Thursday, October 21, 2010


As much as FLG hates to admit it, but Ned Resnikoff has an interesting post over at LOG. He writes:
Since I came out of the gate making such a big deal out of the left’s dearth of articulated first principles, I suppose I should probably suggest one or two. Freedom sounds like a good place to start. I have to admit, I’m a little alarmed by how much we’ve allowed the Tea Party to monopolize the language of liberty and tyranny, especially given the peculiar ways in which they’ve employed it.

But before we get there, we need a workable definition of liberty/freedom. I tend to think of it as an array of options or possibilities, with greater freedom meaning more options, and less freedom meaning fewer. Tyranny isn’t just negative freedom, but a particularly extreme and unjust limit put on one’s freedom.

FLG tried to address this over a year ago, when he wrote:
The ultimate goal of Marxism, in its purest, Platonic form, is Leisure. Leisure in this case means the ability to pursue one's goals free from constraints. Those constraints could be cultural, economic, or political. Which explains the animus with which the intellectuals mentioned in the essay hate the bourgeois virtues, capitalism, and the American political system.

The nexus of economic statism and cultural libertarianism is not some odd pairing derived from unique circumstances, but a direct product of the end goal of Marxism. Economic statism is the preferred policy because it offers the false hope of spreading the wealth in a way that liberates the entire population from economic constraints in pursuing their goals. This is particularly appealing to people like artists and intellectuals whose activities are not relatively highly valued by capitalism. Cultural libertarianism removes the societal and cultural boundaries that repress and constrain the intellectuals and artists.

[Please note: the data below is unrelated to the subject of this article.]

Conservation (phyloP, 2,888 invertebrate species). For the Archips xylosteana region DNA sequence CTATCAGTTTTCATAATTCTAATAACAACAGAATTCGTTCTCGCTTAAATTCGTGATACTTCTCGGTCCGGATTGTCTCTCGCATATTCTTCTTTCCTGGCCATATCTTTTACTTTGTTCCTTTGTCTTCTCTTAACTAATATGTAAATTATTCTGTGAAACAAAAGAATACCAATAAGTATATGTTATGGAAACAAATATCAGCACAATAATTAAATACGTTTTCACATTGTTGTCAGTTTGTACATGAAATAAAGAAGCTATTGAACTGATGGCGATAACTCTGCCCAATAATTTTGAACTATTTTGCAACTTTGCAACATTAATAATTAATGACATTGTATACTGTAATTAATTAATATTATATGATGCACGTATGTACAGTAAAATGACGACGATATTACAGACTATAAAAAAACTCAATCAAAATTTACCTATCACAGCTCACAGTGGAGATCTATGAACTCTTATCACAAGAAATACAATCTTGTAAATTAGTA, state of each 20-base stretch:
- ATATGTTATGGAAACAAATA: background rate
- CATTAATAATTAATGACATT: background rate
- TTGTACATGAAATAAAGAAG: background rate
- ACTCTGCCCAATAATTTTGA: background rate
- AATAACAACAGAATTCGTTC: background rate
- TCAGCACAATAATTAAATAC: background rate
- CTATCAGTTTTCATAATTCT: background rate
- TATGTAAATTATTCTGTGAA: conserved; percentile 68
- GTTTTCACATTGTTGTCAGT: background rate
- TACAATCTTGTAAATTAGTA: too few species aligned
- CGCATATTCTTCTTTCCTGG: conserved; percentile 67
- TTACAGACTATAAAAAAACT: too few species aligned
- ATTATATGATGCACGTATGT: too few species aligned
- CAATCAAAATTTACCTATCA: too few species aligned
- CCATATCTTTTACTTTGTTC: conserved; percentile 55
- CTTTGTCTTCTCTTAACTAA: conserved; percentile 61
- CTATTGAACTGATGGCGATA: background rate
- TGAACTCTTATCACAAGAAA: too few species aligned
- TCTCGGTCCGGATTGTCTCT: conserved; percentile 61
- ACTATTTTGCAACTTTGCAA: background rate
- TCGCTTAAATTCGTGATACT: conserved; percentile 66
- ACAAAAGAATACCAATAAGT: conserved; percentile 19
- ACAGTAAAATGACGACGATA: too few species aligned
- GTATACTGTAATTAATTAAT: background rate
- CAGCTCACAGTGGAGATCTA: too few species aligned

Now, that's not quite fair because FLG is conflating Ned Resnikoff with Marxism, which isn't right. But the core belief, that the end goal should be to maximize choices, and particularly with a view to maximizing choices in the present, even if they reduce choices over the long-term, which the policies to maximize choices contingent on wealth distribution in the present tend to do. And moreover that the consequences of freedom are largely examined only in the material world. So poverty and violence are considered, but freedom that results in less tangible consequences, such as the self-degradation of the individual, and those related to the internal life of human beings, are never or only partially considered.


The Ancient said...

1) Sometimes when I read this stuff (his, not yours) I wonder how much Chomsky's anarcho-syndicalism has poisoned the pot.

2) Have you read this?

FLG said...

I've never seen that. Very, very fascinating.

Also, I'm always astonished by the great content over at

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